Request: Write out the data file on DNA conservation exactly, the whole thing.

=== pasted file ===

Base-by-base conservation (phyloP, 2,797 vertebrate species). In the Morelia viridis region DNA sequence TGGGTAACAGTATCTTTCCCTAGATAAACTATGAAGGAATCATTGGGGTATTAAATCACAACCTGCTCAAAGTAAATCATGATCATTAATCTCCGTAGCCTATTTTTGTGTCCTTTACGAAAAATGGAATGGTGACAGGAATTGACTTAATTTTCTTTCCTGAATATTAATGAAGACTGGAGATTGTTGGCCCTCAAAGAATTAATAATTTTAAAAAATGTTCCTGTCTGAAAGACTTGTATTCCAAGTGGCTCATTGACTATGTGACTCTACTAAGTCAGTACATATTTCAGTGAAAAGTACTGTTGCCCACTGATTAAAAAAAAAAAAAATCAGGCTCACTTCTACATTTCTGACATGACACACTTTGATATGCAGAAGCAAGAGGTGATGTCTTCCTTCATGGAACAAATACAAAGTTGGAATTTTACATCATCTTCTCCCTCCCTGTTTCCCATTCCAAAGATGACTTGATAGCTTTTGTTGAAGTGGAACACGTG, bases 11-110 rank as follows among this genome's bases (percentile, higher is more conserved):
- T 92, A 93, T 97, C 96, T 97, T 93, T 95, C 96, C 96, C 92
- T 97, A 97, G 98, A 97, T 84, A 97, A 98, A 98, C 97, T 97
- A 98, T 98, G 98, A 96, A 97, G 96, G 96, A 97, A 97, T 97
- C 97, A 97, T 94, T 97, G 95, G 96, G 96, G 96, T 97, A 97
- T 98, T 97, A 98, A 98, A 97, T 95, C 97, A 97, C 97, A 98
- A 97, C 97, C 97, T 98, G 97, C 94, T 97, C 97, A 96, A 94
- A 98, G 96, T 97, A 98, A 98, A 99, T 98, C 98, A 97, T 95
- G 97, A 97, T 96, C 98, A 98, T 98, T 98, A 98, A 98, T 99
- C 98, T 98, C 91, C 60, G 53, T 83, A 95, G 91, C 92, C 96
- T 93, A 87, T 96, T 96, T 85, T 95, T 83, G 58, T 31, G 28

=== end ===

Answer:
Base-by-base conservation (phyloP, 2,797 vertebrate species). In the Morelia viridis region DNA sequence TGGGTAACAGTATCTTTCCCTAGATAAACTATGAAGGAATCATTGGGGTATTAAATCACAACCTGCTCAAAGTAAATCATGATCATTAATCTCCGTAGCCTATTTTTGTGTCCTTTACGAAAAATGGAATGGTGACAGGAATTGACTTAATTTTCTTTCCTGAATATTAATGAAGACTGGAGATTGTTGGCCCTCAAAGAATTAATAATTTTAAAAAATGTTCCTGTCTGAAAGACTTGTATTCCAAGTGGCTCATTGACTATGTGACTCTACTAAGTCAGTACATATTTCAGTGAAAAGTACTGTTGCCCACTGATTAAAAAAAAAAAAAATCAGGCTCACTTCTACATTTCTGACATGACACACTTTGATATGCAGAAGCAAGAGGTGATGTCTTCCTTCATGGAACAAATACAAAGTTGGAATTTTACATCATCTTCTCCCTCCCTGTTTCCCATTCCAAAGATGACTTGATAGCTTTTGTTGAAGTGGAACACGTG, bases 11-110 rank as follows among this genome's bases (percentile, higher is more conserved):
- T 92, A 93, T 97, C 96, T 97, T 93, T 95, C 96, C 96, C 92
- T 97, A 97, G 98, A 97, T 84, A 97, A 98, A 98, C 97, T 97
- A 98, T 98, G 98, A 96, A 97, G 96, G 96, A 97, A 97, T 97
- C 97, A 97, T 94, T 97, G 95, G 96, G 96, G 96, T 97, A 97
- T 98, T 97, A 98, A 98, A 97, T 95, C 97, A 97, C 97, A 98
- A 97, C 97, C 97, T 98, G 97, C 94, T 97, C 97, A 96, A 94
- A 98, G 96, T 97, A 98, A 98, A 99, T 98, C 98, A 97, T 95
- G 97, A 97, T 96, C 98, A 98, T 98, T 98, A 98, A 98, T 99
- C 98, T 98, C 91, C 60, G 53, T 83, A 95, G 91, C 92, C 96
- T 93, A 87, T 96, T 96, T 85, T 95, T 83, G 58, T 31, G 28